In their 1996 article "Adolescents' Perceptions and Experiences of Death and Grieving" (Adolescence, 31, 585-595), Shippensburg University psychology professor Dr. Suzanne Morin and West Chester University professor of secondary counseling education Dr. Lesley Welsh reported their findings resulting from a survey of 32 adolescents ranging in age from 13 to 18. Among the many issues investigated, the area eliciting the greatest agreement concerned the participants' ideas for comforting a person who is grieving. Two-thirds of the respondents suggested offering emotional support by talking and listening to the bereaved individual.
What happens on a typical date?
Expectations for a typical heterosexual date were explored in a study ("Who What, When? Effects of College Experience on Dating Expectations,"American Psychological Society, Washington, DC, May, 1997), by Shippensburg University psychology professors Dr. Diane Clark and Dr. Angela Bartoli, and psychology undergraduates Jared Riester, Johann Kisamme, and Andrea Hollister. They provided the 165 college student participants with a list of possible activities and asked for a rating from 1 (low) to 7 (high) in terms of how likely it is to expect each activity to occur on a typical date.
As predicted by the researchers, individuals with more dating experience (defined as seeing ten or more people during the last five years) had a somewhat higher expectation that sexual intercourse would occur as a date outcome (2.29), compared to what less experienced individuals expected (1.42).
In addition to examining the experience factor, the investigators also looked at several other issues, including the degree of agreement between men and women. On some items there was essentially no difference between men and women. For example, on the question of who picks up whom, "male picking up the female" was rated 5.29 by men and 5.66 by women, and on "kissing good night," the ratings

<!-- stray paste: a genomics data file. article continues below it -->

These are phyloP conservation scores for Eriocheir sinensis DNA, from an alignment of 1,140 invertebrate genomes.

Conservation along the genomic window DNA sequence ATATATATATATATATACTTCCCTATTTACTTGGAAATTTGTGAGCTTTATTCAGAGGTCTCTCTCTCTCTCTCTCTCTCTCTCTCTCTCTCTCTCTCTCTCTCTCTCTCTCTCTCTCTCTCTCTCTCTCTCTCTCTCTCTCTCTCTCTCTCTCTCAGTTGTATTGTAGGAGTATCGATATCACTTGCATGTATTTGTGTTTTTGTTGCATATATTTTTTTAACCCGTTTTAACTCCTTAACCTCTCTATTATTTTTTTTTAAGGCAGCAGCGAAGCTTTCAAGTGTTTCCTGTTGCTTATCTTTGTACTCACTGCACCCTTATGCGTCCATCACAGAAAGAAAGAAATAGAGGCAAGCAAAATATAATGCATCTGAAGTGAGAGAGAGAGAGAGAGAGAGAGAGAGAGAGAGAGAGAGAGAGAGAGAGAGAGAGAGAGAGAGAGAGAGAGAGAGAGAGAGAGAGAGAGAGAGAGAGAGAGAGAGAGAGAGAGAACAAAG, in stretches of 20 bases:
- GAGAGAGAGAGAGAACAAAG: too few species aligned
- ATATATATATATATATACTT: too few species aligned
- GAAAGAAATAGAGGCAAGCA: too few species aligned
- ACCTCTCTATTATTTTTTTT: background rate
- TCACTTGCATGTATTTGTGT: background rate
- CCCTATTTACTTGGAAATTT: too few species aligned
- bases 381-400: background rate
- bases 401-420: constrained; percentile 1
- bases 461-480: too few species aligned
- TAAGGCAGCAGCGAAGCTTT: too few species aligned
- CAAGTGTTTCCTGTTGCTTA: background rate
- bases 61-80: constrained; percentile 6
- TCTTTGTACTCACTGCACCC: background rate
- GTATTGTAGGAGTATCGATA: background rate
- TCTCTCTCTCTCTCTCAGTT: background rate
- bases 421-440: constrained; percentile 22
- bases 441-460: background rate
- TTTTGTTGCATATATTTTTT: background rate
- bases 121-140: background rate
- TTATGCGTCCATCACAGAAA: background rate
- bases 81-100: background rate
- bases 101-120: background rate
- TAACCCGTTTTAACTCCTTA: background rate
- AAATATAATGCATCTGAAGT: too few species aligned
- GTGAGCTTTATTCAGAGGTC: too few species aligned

were 5.93 by men and 6.02 by women. But on other items there were differences in compliance between men and women, and there also were differences between men answering variations of the same question.
When asked to rate sexual intercourse as an outcome, the average rating for women was 1.0 and the average rating for men was 2.57. But when asked to rate sexual intercourse as an activity on a typical date, the ratings were 1.1 for women and 3.66 for men. One interpretation of these data is that the self-reports of the men are less reliable than the self-reports of the women. When asked in slightly different ways whether sexual intercourse is expected on a typical date, the women provided
essentially the same ratings (1.0 and 1.1) but the men showed a wider variation (2.57 and 3.66). (That difference is greater than the one found between experienced and less experienced participants [2.29 and 1.42] on the rating of sexual intercourse other inquiries to the as an expected outcome.)
Another question raised by the men's ratings of sexual intercourse is the issue of who they are dating. Since the men's ratings for the likelihood of sexual intercourse are about three times the women's ratings, with whom are the men going out?
A potential explanation for these discrepancies is that college men's stated expectations for sexual intercourse on a typical date are exaggerated, and that the actual frequency of intercourse is less than portrayed by the men.
About Psi High Newsletter
Editor: Kenneth France, Ph.D.
The Psi High Newsletter is published for teachers of high-school psychology by Shippensburg University.